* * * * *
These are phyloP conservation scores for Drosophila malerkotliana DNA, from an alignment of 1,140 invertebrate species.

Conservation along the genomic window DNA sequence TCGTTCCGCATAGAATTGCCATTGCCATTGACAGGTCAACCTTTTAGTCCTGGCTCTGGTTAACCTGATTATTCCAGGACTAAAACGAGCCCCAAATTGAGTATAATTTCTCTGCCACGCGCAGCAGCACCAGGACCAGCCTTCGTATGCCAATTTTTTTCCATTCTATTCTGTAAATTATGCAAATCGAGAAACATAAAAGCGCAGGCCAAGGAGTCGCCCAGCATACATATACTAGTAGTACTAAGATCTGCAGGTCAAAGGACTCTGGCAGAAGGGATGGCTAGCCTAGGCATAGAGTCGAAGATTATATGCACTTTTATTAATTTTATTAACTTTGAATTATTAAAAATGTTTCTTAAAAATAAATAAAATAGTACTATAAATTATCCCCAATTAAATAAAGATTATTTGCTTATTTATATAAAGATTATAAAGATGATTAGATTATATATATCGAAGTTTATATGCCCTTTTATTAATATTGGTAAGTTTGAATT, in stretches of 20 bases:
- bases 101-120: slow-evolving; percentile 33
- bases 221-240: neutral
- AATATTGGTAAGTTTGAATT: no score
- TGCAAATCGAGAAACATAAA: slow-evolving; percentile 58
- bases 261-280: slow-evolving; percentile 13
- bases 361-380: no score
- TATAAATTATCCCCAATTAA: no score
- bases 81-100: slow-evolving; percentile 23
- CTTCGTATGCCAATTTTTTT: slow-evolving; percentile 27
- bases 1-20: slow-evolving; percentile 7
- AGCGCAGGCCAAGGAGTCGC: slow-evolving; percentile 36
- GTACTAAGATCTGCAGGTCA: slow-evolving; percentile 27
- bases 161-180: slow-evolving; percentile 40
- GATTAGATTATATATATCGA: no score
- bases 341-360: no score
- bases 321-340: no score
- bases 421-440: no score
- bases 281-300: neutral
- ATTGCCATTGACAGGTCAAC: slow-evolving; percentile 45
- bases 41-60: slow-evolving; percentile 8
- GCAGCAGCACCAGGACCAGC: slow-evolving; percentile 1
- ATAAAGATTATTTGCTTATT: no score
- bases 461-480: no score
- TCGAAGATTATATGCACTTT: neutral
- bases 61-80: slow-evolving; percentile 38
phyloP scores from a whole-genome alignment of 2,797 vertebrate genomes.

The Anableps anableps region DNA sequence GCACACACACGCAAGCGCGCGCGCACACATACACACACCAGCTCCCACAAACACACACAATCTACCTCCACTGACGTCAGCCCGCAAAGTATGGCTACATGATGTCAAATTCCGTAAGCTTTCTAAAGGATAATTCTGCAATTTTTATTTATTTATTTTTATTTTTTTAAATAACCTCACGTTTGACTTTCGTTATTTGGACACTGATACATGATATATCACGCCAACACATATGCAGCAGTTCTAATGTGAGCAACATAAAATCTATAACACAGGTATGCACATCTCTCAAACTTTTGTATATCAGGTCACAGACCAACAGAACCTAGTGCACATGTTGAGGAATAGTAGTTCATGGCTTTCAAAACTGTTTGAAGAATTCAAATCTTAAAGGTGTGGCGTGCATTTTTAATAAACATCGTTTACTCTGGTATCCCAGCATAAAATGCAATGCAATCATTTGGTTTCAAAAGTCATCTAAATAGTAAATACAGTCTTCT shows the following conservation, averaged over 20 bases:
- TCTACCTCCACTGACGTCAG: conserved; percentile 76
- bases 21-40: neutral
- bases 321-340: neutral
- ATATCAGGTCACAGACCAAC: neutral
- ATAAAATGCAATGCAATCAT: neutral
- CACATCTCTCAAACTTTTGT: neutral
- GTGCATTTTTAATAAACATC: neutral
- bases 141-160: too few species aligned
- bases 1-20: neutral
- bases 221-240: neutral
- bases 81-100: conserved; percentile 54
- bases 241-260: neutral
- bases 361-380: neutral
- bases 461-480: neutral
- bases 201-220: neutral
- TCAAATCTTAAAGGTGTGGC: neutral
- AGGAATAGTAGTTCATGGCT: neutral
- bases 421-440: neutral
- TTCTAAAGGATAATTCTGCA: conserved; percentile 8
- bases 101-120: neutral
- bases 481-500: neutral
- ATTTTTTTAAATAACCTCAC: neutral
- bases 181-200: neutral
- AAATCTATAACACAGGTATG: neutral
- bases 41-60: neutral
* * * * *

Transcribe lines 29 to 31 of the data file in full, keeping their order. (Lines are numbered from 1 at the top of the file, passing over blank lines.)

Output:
The Anableps anableps region DNA sequence GCACACACACGCAAGCGCGCGCGCACACATACACACACCAGCTCCCACAAACACACACAATCTACCTCCACTGACGTCAGCCCGCAAAGTATGGCTACATGATGTCAAATTCCGTAAGCTTTCTAAAGGATAATTCTGCAATTTTTATTTATTTATTTTTATTTTTTTAAATAACCTCACGTTTGACTTTCGTTATTTGGACACTGATACATGATATATCACGCCAACACATATGCAGCAGTTCTAATGTGAGCAACATAAAATCTATAACACAGGTATGCACATCTCTCAAACTTTTGTATATCAGGTCACAGACCAACAGAACCTAGTGCACATGTTGAGGAATAGTAGTTCATGGCTTTCAAAACTGTTTGAAGAATTCAAATCTTAAAGGTGTGGCGTGCATTTTTAATAAACATCGTTTACTCTGGTATCCCAGCATAAAATGCAATGCAATCATTTGGTTTCAAAAGTCATCTAAATAGTAAATACAGTCTTCT shows the following conservation, averaged over 20 bases:
- TCTACCTCCACTGACGTCAG: conserved; percentile 76
- bases 21-40: neutral